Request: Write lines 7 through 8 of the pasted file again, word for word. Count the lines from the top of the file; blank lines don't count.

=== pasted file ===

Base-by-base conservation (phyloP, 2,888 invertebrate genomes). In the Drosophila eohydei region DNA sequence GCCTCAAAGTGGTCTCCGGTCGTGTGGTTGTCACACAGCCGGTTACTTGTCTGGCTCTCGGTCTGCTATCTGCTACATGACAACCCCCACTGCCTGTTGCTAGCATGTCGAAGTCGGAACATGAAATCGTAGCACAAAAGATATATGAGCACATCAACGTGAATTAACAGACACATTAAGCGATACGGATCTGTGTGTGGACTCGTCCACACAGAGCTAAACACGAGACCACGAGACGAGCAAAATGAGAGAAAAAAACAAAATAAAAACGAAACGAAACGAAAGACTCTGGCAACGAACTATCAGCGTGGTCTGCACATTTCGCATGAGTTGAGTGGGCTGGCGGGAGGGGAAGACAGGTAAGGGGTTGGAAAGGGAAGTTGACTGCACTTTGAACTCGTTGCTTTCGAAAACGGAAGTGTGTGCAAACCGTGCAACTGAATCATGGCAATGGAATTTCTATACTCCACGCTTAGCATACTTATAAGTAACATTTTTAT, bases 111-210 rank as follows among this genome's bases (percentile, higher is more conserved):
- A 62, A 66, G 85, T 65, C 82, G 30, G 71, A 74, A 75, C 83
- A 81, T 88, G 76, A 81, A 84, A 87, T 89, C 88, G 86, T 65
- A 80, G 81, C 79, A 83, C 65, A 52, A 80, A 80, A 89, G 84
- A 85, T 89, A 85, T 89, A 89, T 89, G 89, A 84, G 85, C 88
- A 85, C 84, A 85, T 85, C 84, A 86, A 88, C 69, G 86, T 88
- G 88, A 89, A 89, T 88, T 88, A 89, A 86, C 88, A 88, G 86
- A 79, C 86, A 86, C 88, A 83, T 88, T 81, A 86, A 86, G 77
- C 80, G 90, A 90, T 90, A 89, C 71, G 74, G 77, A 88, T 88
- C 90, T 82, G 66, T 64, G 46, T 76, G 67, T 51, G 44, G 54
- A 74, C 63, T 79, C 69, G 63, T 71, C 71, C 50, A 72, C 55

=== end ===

- G 88, A 89, A 89, T 88, T 88, A 89, A 86, C 88, A 88, G 86
- A 79, C 86, A 86, C 88, A 83, T 88, T 81, A 86, A 86, G 77